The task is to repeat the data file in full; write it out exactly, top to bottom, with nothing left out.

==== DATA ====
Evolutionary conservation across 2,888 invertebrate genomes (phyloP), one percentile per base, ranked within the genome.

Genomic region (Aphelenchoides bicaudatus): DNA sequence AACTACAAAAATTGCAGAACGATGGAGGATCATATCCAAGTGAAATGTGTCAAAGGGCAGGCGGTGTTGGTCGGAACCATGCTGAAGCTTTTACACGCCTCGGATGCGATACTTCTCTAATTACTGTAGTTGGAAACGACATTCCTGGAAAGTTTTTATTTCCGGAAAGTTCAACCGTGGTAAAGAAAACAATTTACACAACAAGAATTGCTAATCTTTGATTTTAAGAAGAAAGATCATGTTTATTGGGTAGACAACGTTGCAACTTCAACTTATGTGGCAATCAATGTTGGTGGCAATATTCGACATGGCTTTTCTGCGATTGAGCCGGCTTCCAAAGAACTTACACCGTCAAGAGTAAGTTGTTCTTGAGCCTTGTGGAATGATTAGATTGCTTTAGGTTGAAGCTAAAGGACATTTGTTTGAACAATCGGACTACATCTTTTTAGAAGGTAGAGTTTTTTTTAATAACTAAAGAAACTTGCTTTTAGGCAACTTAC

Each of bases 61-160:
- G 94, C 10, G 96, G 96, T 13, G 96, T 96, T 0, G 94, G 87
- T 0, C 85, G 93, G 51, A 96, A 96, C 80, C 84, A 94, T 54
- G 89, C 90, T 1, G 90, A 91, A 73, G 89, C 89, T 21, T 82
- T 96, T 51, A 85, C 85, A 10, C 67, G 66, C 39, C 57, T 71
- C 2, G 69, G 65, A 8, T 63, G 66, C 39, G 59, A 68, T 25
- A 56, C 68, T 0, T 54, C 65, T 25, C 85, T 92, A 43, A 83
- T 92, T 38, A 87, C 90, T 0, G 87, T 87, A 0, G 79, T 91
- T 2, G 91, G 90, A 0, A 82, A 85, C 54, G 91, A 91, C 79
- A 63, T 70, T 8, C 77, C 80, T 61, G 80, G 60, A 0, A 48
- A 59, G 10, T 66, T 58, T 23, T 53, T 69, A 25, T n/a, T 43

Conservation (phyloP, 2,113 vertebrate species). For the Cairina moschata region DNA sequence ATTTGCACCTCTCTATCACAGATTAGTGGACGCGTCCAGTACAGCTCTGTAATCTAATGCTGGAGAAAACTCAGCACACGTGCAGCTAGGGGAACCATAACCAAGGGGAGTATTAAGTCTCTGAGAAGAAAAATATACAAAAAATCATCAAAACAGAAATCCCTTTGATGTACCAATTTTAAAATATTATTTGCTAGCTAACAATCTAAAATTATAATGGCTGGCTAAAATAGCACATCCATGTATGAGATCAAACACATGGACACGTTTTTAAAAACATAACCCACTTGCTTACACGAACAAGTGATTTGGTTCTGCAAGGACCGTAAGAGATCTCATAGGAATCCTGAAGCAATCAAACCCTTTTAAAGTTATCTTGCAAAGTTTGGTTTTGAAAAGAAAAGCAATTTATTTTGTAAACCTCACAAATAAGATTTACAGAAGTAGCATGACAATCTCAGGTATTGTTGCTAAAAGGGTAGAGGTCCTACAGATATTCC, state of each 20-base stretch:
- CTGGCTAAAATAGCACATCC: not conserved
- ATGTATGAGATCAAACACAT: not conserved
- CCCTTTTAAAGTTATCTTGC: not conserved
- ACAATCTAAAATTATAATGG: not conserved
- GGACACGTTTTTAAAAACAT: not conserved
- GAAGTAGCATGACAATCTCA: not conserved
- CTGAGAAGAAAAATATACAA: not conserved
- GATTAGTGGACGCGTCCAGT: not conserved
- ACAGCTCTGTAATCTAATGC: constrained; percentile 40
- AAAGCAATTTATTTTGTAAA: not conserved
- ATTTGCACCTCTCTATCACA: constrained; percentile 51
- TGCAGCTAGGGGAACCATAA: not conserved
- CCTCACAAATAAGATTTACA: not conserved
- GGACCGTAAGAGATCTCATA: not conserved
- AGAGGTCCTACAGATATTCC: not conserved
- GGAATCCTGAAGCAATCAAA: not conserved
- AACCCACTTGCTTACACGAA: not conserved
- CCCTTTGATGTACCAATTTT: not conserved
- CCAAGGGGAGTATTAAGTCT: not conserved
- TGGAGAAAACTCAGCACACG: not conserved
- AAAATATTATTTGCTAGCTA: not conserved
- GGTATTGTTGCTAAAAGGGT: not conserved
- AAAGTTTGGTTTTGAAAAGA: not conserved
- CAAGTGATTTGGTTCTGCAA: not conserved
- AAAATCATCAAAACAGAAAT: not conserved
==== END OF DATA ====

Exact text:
Evolutionary conservation across 2,888 invertebrate genomes (phyloP), one percentile per base, ranked within the genome.

Genomic region (Aphelenchoides bicaudatus): DNA sequence AACTACAAAAATTGCAGAACGATGGAGGATCATATCCAAGTGAAATGTGTCAAAGGGCAGGCGGTGTTGGTCGGAACCATGCTGAAGCTTTTACACGCCTCGGATGCGATACTTCTCTAATTACTGTAGTTGGAAACGACATTCCTGGAAAGTTTTTATTTCCGGAAAGTTCAACCGTGGTAAAGAAAACAATTTACACAACAAGAATTGCTAATCTTTGATTTTAAGAAGAAAGATCATGTTTATTGGGTAGACAACGTTGCAACTTCAACTTATGTGGCAATCAATGTTGGTGGCAATATTCGACATGGCTTTTCTGCGATTGAGCCGGCTTCCAAAGAACTTACACCGTCAAGAGTAAGTTGTTCTTGAGCCTTGTGGAATGATTAGATTGCTTTAGGTTGAAGCTAAAGGACATTTGTTTGAACAATCGGACTACATCTTTTTAGAAGGTAGAGTTTTTTTTAATAACTAAAGAAACTTGCTTTTAGGCAACTTAC

Each of bases 61-160:
- G 94, C 10, G 96, G 96, T 13, G 96, T 96, T 0, G 94, G 87
- T 0, C 85, G 93, G 51, A 96, A 96, C 80, C 84, A 94, T 54
- G 89, C 90, T 1, G 90, A 91, A 73, G 89, C 89, T 21, T 82
- T 96, T 51, A 85, C 85, A 10, C 67, G 66, C 39, C 57, T 71
- C 2, G 69, G 65, A 8, T 63, G 66, C 39, G 59, A 68, T 25
- A 56, C 68, T 0, T 54, C 65, T 25, C 85, T 92, A 43, A 83
- T 92, T 38, A 87, C 90, T 0, G 87, T 87, A 0, G 79, T 91
- T 2, G 91, G 90, A 0, A 82, A 85, C 54, G 91, A 91, C 79
- A 63, T 70, T 8, C 77, C 80, T 61, G 80, G 60, A 0, A 48
- A 59, G 10, T 66, T 58, T 23, T 53, T 69, A 25, T n/a, T 43

Conservation (phyloP, 2,113 vertebrate species). For the Cairina moschata region DNA sequence ATTTGCACCTCTCTATCACAGATTAGTGGACGCGTCCAGTACAGCTCTGTAATCTAATGCTGGAGAAAACTCAGCACACGTGCAGCTAGGGGAACCATAACCAAGGGGAGTATTAAGTCTCTGAGAAGAAAAATATACAAAAAATCATCAAAACAGAAATCCCTTTGATGTACCAATTTTAAAATATTATTTGCTAGCTAACAATCTAAAATTATAATGGCTGGCTAAAATAGCACATCCATGTATGAGATCAAACACATGGACACGTTTTTAAAAACATAACCCACTTGCTTACACGAACAAGTGATTTGGTTCTGCAAGGACCGTAAGAGATCTCATAGGAATCCTGAAGCAATCAAACCCTTTTAAAGTTATCTTGCAAAGTTTGGTTTTGAAAAGAAAAGCAATTTATTTTGTAAACCTCACAAATAAGATTTACAGAAGTAGCATGACAATCTCAGGTATTGTTGCTAAAAGGGTAGAGGTCCTACAGATATTCC, state of each 20-base stretch:
- CTGGCTAAAATAGCACATCC: not conserved
- ATGTATGAGATCAAACACAT: not conserved
- CCCTTTTAAAGTTATCTTGC: not conserved
- ACAATCTAAAATTATAATGG: not conserved
- GGACACGTTTTTAAAAACAT: not conserved
- GAAGTAGCATGACAATCTCA: not conserved
- CTGAGAAGAAAAATATACAA: not conserved
- GATTAGTGGACGCGTCCAGT: not conserved
- ACAGCTCTGTAATCTAATGC: constrained; percentile 40
- AAAGCAATTTATTTTGTAAA: not conserved
- ATTTGCACCTCTCTATCACA: constrained; percentile 51
- TGCAGCTAGGGGAACCATAA: not conserved
- CCTCACAAATAAGATTTACA: not conserved
- GGACCGTAAGAGATCTCATA: not conserved
- AGAGGTCCTACAGATATTCC: not conserved
- GGAATCCTGAAGCAATCAAA: not conserved
- AACCCACTTGCTTACACGAA: not conserved
- CCCTTTGATGTACCAATTTT: not conserved
- CCAAGGGGAGTATTAAGTCT: not conserved
- TGGAGAAAACTCAGCACACG: not conserved
- AAAATATTATTTGCTAGCTA: not conserved
- GGTATTGTTGCTAAAAGGGT: not conserved
- AAAGTTTGGTTTTGAAAAGA: not conserved
- CAAGTGATTTGGTTCTGCAA: not conserved
- AAAATCATCAAAACAGAAAT: not conserved